I know silly question right? How can my mattress possibly be gassy since it can’t eat beans or cabbage?
Obviously that is not the gas I am referring to.
The “gas” released from your mattress which I am referring to should be cause for concern.
Not the type of concern that makes you paranoid and having you feel you should live in a bubble.
But, the type that should pique your interest and cause you to look further into this matter.
There are 3 questions I want to answer as it pertains to mattress Off-gassing.
The first, “what does off-gassing mean?”
The second, “where are the chemicals in a mattress found?”
And lastly, “How can you limit your exposure to the off-gassing of your mattress?”
What is off-gassing?
Simply put, off-gassing is the release of chemicals and toxins in the form of a gas.
Have you ever been in a room that was recently painted?
Well, that nasty smell you are breathing that is causing you to feel nauseous and dizzy is the off gassing of toxic chemicals from the paint.
It doesn’t take a rocket scientist to know breathing in those fumes can be detrimental to your health.
So paint is an obvious culprit when it comes to off gassing. But what about your mattress?
What most people don’t realize is the majority of mattresses manufactured today are made with harmful chemicals.
So where are the chemicals hiding in your mattress?
The chemicals which are known as Volatile Organic Compounds (or VOCs) can be found in the foam, the fire retardant, or the adhesive used to glue the inside of the mattress.
The most common material used in mattresses today is polyurethane foam.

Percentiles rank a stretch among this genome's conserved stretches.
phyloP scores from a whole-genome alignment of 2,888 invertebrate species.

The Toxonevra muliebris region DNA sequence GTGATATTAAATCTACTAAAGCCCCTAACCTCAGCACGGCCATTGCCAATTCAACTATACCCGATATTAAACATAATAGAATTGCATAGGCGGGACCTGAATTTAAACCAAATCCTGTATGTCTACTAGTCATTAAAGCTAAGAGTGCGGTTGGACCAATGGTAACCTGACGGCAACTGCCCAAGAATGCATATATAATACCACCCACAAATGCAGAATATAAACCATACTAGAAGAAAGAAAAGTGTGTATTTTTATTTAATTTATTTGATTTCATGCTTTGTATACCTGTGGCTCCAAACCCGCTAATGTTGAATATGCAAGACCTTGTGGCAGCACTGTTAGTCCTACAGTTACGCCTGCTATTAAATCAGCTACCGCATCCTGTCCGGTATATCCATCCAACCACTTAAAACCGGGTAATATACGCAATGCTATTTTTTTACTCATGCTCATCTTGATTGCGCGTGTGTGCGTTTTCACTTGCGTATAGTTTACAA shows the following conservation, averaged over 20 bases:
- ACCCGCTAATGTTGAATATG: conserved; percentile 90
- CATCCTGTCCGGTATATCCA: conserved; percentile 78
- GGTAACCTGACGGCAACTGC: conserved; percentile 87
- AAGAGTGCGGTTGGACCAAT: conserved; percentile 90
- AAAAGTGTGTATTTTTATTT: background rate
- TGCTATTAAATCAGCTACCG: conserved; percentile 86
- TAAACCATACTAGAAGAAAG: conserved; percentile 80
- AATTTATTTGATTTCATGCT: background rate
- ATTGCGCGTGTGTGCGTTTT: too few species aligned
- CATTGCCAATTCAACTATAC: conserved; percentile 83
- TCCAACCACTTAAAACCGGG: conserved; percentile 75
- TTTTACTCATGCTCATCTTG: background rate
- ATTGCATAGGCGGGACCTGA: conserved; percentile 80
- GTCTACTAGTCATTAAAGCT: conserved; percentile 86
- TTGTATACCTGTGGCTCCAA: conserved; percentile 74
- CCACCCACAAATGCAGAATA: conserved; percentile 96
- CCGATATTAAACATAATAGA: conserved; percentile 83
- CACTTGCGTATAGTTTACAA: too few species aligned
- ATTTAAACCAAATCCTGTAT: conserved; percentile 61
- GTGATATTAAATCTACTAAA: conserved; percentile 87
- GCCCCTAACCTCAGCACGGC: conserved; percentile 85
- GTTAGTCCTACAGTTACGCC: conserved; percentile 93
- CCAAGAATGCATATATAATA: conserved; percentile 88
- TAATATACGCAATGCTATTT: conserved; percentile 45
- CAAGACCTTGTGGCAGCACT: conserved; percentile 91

Whether it be traditional foam or memory foam, they are both Polyurethane foam.
However, memory foam has added chemicals to enhance its elasticity and viscosity.
I know big and confusing words but the chemicals are added to give it that slow response.
Polyurethane foam contains chemicals such as Toluene Diisocyanite which has been known to significantly increase incidences of tumors in the pancreas, liver, and mammary glands during animal testing.
These are just some of the chemicals in polyurethane foam.
And then you have the fire retardants.
Most major manufacturers don’t disclose what is in their fire retardant because they consider it a proprietary trade secret.
Trade secret…. yeah sure “trade secret.” Common chemicals in fire retardants are Boric Acid , Antimony and Decabromodiphenyl Oxide.
How can you limit exposure to the off gassing of your mattress?
In order to limit your exposure to these harmful chemicals the best solution is to avoid buying a mattress that use these toxic ingredients.
For instance, instead of buying a mattress with polyurethane foam, opt for an all natural-latex mattress or a mattress that uses organic cotton in the comfort layer instead of polyurethane foam.
Also, avoid a mattress that uses chemical fire retardants.
Your mattress can still be fire safe by using all-natural wool as the fire barrier or having the inner part of the mattress wrapped in a kevlar sock.
If it’s too late and you already bought a mattress with these harmful chemicals and the smell is unbearable then a good way to get rid of the odor is let the mattress sit outside under the sun’s rays for a few hours.
If you can’t get the mattress outside, open all the windows to the bedroom and remove all bed sheets and get it as close to direct sunlight as possible.
This solution is more for odor control and doesn’t completely eliminate those harmful chemicals already in the mattress.
If you have found this info helpful and are now paranoid on what you are sleeping on please click the share button below. Because we all know it’s not fun being paranoid alone.